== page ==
from The American Heritage® Dictionary of the English Language, 4th Edition
- n. Loose fragments or grains that have been worn away from rock.
- n. Disintegrated or eroded matter: the detritus of past civilizations.
- n. Accumulated material; debris: "Poems, engravings, press releases—he eagerly scrutinizes the detritus of fame” ( Carlin Romano).
from Wiktionary, Creative Commons Attribution/Share-Alike License
- n. pieces of rock broken off by ice, glacier, or erosion.
- n. Organic waste material from decomposing dead plants or animals.
- n. debris or fragments of disintegrated material
from the GNU version of the Collaborative International Dictionary of English
- n. A mass of substances worn off from solid bodies by attrition, and reduced to small portions.
- n. Hence: Any fragments separated from the body to which they belonged; any product of disintegration.
from The Century Dictionary and Cyclopedia
- n. In geology, loose, uncompacted fragments of rock, either water-worn or angular.
- n. More comprehensively, any broken or comminuted, material worn away from a mass by attrition; any aggregate of loosened fragments or particles.
- n. In pathology, caseous or other disorganized material formed by the destruction of living tissue.
from WordNet 3.0 Copyright 2006 by Princeton University. All rights reserved.
- n. loose material (stone fragments and silt etc) that is worn away from rocks
- n. the remains of something that has been destroyed or broken up
An adept hand with a pair of chopsticks is amazingly useful when removing a bit of random detritus from the garbage disposal.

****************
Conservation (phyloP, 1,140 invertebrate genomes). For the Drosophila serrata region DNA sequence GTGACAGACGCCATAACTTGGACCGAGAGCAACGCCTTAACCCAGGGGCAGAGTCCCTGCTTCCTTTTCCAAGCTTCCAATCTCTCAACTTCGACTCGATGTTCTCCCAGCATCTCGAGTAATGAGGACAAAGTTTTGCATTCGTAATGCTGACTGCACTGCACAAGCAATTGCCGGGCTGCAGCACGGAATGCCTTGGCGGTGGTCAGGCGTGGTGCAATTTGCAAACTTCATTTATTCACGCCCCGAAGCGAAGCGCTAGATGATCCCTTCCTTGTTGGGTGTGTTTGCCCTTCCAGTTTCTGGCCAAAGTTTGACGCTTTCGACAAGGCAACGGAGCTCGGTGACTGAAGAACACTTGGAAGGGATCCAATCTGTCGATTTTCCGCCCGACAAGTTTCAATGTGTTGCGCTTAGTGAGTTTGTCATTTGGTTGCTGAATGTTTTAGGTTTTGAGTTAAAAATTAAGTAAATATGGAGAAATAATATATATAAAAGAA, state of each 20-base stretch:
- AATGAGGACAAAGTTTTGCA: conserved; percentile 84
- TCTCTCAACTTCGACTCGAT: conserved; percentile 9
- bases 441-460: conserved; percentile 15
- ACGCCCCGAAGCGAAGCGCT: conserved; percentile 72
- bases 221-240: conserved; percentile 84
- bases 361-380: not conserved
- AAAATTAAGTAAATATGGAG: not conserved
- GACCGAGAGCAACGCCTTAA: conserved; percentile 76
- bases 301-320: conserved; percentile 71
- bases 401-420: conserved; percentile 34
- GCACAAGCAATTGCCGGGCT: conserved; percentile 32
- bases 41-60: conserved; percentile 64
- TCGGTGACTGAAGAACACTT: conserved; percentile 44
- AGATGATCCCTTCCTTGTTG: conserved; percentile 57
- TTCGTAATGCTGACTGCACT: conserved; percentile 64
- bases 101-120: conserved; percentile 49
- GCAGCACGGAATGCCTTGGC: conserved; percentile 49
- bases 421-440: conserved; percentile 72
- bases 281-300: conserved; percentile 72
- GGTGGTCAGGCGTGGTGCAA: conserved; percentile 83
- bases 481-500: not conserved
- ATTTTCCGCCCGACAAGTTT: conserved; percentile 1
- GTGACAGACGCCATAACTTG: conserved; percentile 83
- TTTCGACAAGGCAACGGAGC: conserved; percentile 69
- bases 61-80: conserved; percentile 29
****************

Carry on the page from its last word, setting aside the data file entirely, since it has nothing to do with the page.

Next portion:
This wretched, self-serious, self-righteous, pointless bit of science fiction detritus is based on a short story universally acknowledged as a classic of the genre, "Mimsy Were the Borogoves" by Henry Kuttner and Katherine L. Moore.
If you collected all the detritus from a 25 megaton bomb after the explosion, you would only be missing one kilogram of mass, and an average sized city.
Heap up a big mound of duff and detritus from the forest floor, then excavate a pocket that is large enough to crawl into.
AK: I love what you've done in populating your landscape with bits of detritus from the Blake iconography, like the vines from "Holy Thursday."
It is an image of a sleek chrome bullet-train of genre dragging up dead leaves and detritus from the mainstream tracks as it rockets relentlessly forward.
"The dross overwhelms, the detritus is everywhere".
I’m suprised your desk gets buried in detritus, I thought you had Bunnies for that kind of thing.
They supply lagoons with large quantities of detritus, which is later used by fish and invertebrates as a source of food.
Many people wander around with many things, and its undeniably a definining feature of the city that many, many street corners are covered in detritus.
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